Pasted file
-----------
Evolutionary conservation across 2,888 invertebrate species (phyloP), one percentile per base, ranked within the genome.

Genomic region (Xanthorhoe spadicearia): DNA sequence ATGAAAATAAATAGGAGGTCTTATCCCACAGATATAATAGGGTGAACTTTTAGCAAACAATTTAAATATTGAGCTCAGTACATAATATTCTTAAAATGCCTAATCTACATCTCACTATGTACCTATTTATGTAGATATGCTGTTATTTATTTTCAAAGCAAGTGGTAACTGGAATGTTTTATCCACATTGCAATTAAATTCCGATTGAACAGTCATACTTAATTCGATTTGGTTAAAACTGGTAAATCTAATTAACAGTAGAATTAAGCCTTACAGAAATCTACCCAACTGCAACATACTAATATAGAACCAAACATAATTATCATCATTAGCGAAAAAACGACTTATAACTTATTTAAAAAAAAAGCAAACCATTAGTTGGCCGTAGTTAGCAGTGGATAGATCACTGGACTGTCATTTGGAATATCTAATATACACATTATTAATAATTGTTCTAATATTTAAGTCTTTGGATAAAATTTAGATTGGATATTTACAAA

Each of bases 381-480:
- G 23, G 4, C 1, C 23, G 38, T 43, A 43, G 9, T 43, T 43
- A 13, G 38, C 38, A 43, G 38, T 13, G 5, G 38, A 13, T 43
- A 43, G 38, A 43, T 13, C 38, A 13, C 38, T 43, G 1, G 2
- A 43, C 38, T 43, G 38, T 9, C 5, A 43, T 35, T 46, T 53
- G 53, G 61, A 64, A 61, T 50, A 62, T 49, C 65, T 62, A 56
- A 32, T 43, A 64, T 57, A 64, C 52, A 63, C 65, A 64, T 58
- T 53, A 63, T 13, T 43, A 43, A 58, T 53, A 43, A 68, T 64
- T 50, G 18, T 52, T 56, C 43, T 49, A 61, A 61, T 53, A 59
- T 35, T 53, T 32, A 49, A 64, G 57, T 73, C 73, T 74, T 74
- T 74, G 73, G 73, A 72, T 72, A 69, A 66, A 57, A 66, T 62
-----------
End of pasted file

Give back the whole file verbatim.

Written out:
Evolutionary conservation across 2,888 invertebrate species (phyloP), one percentile per base, ranked within the genome.

Genomic region (Xanthorhoe spadicearia): DNA sequence ATGAAAATAAATAGGAGGTCTTATCCCACAGATATAATAGGGTGAACTTTTAGCAAACAATTTAAATATTGAGCTCAGTACATAATATTCTTAAAATGCCTAATCTACATCTCACTATGTACCTATTTATGTAGATATGCTGTTATTTATTTTCAAAGCAAGTGGTAACTGGAATGTTTTATCCACATTGCAATTAAATTCCGATTGAACAGTCATACTTAATTCGATTTGGTTAAAACTGGTAAATCTAATTAACAGTAGAATTAAGCCTTACAGAAATCTACCCAACTGCAACATACTAATATAGAACCAAACATAATTATCATCATTAGCGAAAAAACGACTTATAACTTATTTAAAAAAAAAGCAAACCATTAGTTGGCCGTAGTTAGCAGTGGATAGATCACTGGACTGTCATTTGGAATATCTAATATACACATTATTAATAATTGTTCTAATATTTAAGTCTTTGGATAAAATTTAGATTGGATATTTACAAA

Each of bases 381-480:
- G 23, G 4, C 1, C 23, G 38, T 43, A 43, G 9, T 43, T 43
- A 13, G 38, C 38, A 43, G 38, T 13, G 5, G 38, A 13, T 43
- A 43, G 38, A 43, T 13, C 38, A 13, C 38, T 43, G 1, G 2
- A 43, C 38, T 43, G 38, T 9, C 5, A 43, T 35, T 46, T 53
- G 53, G 61, A 64, A 61, T 50, A 62, T 49, C 65, T 62, A 56
- A 32, T 43, A 64, T 57, A 64, C 52, A 63, C 65, A 64, T 58
- T 53, A 63, T 13, T 43, A 43, A 58, T 53, A 43, A 68, T 64
- T 50, G 18, T 52, T 56, C 43, T 49, A 61, A 61, T 53, A 59
- T 35, T 53, T 32, A 49, A 64, G 57, T 73, C 73, T 74, T 74
- T 74, G 73, G 73, A 72, T 72, A 69, A 66, A 57, A 66, T 62